Buying and installing linoleum flooring
Linoleum flooring is an easy-care type of synthetic tile that is made mainly from linseed oil extracts. It first appeared in the mid-19th century and was extremely popular for well over a century. While it has recently lost some of its market share to more advanced synthetics, linoleum sheet flooring is still a popular and cost-effective way to build a beautiful floor.
The Basics of Linoleum Flooring
Linoleum sheet flooring is one of the most sanitary flooring options available on the market. Because the individual sheets join seamlessly, you will get a smooth, continuous sheet of flooring that is a snap to sweep or mop.
Because of its flexibility and durability, linoleum is an ideal choice for areas of your home that see a lot of foot traffic. Scratches won't show, and linoleum is completely stain-resistant. Painting linoleum flooring is really the only way to permanently alter its appearance. In fact, linoleum shares a lot of characteristics with vinyl flooring, its chief competitor in the marketplace.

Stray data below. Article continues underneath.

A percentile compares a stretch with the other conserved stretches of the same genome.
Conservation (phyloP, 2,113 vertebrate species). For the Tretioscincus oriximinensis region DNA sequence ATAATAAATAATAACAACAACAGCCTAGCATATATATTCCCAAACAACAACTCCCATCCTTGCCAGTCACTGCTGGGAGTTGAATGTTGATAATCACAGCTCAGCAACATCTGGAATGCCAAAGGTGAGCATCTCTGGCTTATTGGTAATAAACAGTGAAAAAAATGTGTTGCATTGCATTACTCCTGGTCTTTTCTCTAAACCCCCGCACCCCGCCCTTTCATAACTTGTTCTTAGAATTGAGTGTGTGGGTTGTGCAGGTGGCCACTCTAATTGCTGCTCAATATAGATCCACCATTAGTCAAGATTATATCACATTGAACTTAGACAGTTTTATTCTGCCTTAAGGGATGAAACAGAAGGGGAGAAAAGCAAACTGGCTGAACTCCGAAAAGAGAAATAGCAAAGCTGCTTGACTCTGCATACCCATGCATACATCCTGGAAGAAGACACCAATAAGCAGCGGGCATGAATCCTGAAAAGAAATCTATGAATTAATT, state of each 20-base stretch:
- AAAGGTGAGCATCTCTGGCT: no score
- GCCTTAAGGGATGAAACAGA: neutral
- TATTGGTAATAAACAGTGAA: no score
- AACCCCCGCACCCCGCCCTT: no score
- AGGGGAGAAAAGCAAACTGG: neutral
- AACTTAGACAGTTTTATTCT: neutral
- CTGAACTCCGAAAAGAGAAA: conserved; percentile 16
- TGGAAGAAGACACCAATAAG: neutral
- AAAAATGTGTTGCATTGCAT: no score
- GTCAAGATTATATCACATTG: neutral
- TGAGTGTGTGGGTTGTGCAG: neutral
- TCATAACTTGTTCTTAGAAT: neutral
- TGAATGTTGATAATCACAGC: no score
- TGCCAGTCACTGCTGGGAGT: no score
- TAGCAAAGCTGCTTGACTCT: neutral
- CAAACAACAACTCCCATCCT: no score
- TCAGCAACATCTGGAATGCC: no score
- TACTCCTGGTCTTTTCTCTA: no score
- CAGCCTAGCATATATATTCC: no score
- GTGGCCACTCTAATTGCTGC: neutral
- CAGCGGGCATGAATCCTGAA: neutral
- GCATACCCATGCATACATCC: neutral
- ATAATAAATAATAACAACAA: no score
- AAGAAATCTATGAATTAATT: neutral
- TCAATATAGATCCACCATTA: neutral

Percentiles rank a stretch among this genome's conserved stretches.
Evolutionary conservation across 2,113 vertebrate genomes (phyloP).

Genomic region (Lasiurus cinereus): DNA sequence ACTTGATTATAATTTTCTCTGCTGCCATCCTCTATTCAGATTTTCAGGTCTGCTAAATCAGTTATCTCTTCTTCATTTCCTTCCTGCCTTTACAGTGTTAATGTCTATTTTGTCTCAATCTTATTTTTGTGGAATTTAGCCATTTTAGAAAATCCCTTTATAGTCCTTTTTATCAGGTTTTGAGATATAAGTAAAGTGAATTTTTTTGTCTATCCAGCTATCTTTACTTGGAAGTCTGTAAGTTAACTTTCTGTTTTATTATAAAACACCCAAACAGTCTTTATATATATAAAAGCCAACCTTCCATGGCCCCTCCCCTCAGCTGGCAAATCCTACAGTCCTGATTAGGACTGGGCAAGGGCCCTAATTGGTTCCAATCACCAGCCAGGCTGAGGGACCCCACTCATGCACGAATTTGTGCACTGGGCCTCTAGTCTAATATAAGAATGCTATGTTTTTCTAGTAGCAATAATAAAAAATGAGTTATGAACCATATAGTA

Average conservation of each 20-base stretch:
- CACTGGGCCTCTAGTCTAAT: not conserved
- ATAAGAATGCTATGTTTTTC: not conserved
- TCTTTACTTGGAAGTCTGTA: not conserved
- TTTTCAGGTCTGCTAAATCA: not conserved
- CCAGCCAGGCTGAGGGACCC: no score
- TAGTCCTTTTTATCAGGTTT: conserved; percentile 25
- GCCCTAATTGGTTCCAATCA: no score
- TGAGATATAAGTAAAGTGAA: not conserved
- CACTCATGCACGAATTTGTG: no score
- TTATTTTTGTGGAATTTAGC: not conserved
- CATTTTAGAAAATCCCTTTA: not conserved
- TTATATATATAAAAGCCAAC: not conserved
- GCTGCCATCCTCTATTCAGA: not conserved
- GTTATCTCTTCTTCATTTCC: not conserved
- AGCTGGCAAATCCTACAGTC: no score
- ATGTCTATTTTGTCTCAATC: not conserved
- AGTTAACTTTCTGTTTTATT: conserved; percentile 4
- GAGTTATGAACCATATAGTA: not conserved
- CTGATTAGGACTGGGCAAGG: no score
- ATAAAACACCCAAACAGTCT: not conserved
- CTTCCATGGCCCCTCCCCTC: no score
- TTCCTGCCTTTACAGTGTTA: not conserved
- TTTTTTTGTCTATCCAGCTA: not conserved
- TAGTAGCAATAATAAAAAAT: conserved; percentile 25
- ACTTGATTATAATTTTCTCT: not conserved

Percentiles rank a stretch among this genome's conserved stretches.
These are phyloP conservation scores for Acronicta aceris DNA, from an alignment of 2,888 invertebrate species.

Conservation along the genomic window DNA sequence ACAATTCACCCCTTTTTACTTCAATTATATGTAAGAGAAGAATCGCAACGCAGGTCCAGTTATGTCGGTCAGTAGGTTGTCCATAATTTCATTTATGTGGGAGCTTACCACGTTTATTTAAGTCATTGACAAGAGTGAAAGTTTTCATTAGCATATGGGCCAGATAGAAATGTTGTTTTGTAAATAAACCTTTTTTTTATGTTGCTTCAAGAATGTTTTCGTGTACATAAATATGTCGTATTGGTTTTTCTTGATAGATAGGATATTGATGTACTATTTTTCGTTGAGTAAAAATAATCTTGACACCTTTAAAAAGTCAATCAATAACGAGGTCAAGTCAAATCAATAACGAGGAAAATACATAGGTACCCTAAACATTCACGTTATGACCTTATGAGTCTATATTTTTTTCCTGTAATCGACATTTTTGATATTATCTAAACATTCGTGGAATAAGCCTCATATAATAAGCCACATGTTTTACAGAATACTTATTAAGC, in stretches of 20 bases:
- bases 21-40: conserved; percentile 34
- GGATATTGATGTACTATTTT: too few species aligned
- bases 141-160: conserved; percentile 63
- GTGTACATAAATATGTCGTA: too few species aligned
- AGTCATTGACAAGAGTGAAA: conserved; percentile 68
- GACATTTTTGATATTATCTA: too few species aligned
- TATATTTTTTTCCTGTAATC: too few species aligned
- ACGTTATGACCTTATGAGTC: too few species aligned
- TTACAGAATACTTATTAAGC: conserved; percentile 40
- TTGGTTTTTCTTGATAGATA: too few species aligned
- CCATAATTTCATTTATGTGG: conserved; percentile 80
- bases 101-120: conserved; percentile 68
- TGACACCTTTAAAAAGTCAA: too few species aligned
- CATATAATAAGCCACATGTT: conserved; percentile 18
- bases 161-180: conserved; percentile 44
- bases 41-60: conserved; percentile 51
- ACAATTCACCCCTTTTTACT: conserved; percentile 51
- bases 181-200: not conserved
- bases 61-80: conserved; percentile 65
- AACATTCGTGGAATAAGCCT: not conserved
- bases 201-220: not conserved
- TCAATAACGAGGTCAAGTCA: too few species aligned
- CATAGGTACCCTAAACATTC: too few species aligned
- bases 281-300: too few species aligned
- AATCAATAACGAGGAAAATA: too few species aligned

Installing and Removing Linoleum Flooring
Installing linoleum flooring is relatively easy, even for a beginner. You simply need to remove any decorative molding that sits on your wall at floor level, prepare your subfloor, and lay your tiles beginning in the center of the room and working toward the corners. Cut individual tiles with a razor knife and straight edge, and affix them to the subfloor with special flooring adhesive.
Removing linoleum flooring is a little trickier. The hardest part is prying the individual tiles off the subfloor, because the adhesive is so powerful. Your first step will be to cut the flooring into small strips and pour hot water over your floor to soften up the glue. Then, get a flooring scraper and lift away the linoleum. You may need to apply more heat to soften the glue; having a heat gun on hand will make the job a lot easier.
All in all, linoleum flooring makes an ideal choice if you want a quick, easy, inexpensive floor that will withstand a great deal of wear and tear. It is one of the longest-lasting and least expensive flooring options on the market.